On Aug. 2, federal jury officials in Louisiana handed down a not guilty verdict to 33-year-old Jacob Brown, a Louisiana trooper who was charged with beating a Black motorist with a flashlight.
In May 2019, the white state trooper pummeled Bowman with a flashlight after deputies pulled the Black motorist over for “improper lane usage.” Brown was called to the scene when deputies forcibly removed Bowman from his vehicle and slammed him to the ground.
The Louisiana native was in the driveway of his Monroe home when the incident happened. According to bodycam footage and police records, Brown hit Bowman 18 times with a flashlight for 24 seconds during the vicious traffic stop. The incident left Bowman with a broken jaw, broken ribs and a gash to his head.
“I’m not resisting! I’m not resisting!” Bowman could be heard shouting in the startling footage.
Brown later claimed that he was using a form of “pain compliance” to subdue Bowman. The disgraced trooper would have faced up to a decade in federal prison if he was convicted. Scott Wolleson, a defense attorney for the embattled state trooper, said he was pleased with the verdict.
“The men and women of the jury recognized the risks law enforcement officers like Jacob Brown face on our behalf every day,” Wolleson told the Associated Press.
Aaron Bowman’s attorney, Ron Haley, was disappointed by the jury’s decision. He said that the verdict was a prime example of how “hard” it is “to prove a civil rights violation in federal court.” Haley added that the vicious beating “fundamentally changed” Bowman’s life. “He was low-hanging fruit for Jacob Brown,” he said.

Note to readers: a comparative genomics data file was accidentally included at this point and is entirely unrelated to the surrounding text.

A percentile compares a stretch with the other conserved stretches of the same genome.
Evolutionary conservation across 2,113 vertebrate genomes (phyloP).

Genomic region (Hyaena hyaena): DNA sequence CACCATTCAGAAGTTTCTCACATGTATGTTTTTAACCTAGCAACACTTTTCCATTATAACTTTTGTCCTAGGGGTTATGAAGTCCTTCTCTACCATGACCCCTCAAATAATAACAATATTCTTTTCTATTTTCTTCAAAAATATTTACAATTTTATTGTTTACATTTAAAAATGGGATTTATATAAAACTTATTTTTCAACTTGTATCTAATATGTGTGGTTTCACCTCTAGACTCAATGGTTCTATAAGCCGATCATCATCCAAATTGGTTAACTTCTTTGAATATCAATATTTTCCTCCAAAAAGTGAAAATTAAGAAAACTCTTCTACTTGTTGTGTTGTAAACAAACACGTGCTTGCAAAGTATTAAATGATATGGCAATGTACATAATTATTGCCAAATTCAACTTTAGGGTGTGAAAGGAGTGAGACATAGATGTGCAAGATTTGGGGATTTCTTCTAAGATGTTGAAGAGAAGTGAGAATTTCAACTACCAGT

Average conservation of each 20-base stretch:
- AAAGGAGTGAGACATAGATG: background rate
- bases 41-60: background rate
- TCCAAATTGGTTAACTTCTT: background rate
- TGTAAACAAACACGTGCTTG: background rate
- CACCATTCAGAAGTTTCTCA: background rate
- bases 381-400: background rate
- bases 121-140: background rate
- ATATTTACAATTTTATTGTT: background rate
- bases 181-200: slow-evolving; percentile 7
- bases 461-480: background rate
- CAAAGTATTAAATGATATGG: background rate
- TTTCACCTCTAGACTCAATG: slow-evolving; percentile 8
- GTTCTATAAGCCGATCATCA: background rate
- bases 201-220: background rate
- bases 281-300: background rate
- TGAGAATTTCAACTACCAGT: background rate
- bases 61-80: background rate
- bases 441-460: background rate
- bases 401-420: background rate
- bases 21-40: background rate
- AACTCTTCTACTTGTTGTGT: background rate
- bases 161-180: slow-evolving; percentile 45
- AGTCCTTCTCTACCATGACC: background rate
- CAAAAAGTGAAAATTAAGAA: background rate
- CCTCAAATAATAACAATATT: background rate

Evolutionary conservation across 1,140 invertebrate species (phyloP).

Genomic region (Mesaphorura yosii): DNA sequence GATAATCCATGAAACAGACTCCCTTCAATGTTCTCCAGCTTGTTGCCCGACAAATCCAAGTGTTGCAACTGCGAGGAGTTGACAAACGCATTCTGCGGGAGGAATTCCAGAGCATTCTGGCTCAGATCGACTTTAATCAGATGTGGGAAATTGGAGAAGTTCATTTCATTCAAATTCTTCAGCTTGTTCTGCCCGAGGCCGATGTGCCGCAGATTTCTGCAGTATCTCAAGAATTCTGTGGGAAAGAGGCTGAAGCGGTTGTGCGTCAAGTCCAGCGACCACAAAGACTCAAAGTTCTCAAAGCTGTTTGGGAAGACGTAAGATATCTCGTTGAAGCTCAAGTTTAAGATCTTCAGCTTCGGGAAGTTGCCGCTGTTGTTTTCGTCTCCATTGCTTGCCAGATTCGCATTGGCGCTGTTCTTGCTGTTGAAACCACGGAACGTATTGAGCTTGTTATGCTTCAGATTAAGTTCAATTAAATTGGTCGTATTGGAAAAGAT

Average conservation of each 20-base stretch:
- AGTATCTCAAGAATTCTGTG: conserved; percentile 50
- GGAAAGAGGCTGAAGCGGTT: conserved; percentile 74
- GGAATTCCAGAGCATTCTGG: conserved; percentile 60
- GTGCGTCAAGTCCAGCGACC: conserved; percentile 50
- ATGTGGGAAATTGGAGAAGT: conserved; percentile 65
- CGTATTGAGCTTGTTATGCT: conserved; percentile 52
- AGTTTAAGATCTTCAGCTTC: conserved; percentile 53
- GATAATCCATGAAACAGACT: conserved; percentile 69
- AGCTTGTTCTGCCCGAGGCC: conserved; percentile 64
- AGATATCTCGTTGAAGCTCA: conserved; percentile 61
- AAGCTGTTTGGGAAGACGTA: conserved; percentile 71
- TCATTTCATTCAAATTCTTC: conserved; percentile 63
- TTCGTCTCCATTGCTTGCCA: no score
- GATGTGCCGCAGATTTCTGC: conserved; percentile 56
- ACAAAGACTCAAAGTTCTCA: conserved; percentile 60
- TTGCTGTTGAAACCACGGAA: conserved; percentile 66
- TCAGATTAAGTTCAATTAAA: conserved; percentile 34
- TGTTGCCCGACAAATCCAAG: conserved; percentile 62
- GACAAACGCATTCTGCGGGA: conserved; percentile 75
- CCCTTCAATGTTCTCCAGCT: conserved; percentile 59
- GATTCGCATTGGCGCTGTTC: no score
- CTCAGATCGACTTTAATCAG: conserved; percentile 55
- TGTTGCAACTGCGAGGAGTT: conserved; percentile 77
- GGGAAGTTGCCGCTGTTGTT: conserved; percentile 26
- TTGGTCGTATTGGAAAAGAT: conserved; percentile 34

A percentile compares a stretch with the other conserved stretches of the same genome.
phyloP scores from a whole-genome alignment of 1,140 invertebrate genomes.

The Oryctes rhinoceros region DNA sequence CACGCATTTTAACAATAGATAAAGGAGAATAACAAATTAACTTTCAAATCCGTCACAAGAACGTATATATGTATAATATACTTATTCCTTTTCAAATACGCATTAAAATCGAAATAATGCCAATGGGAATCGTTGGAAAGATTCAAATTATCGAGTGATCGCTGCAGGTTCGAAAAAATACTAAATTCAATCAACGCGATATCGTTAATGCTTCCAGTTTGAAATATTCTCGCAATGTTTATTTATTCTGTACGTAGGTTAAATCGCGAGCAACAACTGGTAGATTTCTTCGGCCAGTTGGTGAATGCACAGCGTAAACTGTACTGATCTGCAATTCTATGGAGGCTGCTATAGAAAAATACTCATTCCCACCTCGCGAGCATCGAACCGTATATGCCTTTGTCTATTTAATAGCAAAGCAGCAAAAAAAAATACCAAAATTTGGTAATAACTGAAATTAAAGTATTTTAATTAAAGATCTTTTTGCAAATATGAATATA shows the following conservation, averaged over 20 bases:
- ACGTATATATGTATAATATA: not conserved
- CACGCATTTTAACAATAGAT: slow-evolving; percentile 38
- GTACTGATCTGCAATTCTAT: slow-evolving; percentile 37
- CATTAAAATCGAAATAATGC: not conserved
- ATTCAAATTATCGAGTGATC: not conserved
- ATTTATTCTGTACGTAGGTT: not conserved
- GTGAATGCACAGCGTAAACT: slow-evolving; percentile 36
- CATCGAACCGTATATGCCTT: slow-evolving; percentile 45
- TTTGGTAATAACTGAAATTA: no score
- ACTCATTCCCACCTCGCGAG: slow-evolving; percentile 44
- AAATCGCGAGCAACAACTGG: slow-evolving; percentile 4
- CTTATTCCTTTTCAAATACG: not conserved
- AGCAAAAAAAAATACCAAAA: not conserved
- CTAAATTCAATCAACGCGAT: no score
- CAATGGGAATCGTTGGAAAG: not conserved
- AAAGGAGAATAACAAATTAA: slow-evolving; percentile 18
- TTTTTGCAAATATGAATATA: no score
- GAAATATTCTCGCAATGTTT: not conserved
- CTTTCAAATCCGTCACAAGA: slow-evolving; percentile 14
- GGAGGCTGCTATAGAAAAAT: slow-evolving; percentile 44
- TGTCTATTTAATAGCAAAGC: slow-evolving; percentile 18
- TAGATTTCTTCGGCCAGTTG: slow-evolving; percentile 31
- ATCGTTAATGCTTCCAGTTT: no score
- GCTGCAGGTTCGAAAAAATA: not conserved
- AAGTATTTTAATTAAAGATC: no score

Monroe officials were not quick to investigate Aaron Bowman’s beating.
As previously reported, State police did not investigate the attack until 536 days after the incident occurred. The cast was thrown into the spotlight with Bowman slammed officials with a civil lawsuit.
According to investigators, Brown failed to report the vicious encounter as a use-of-force incident. Prosecutors also discovered that the trooper “intentionally mislabeled” his body camera footage. investigators called the egregious act “an intentional attempt to hide the video from any administrative review.”
Brown’s police record was already smudged before the verdict. The Associated Press found that the Louisiana trooper was “involved in 23 use-of-force incidents between 2015 and his 2021 resignation — 19 of which targeted Black people.”
He is also facing charges for the violent arrest of Antonio Harris, a Black motorist that he bragged about beating in a group chat with other state troopers.
According to the report, Brown is the son of Bob Brown, “a longtime trooper who oversaw statewide criminal investigations” before he retired. His father was also the agency’s chief of staff. During his tenure, Bob Brown was reportedly reprimanded for calling one of his Black colleagues the n-word and hanging a Confederate flag in his office.
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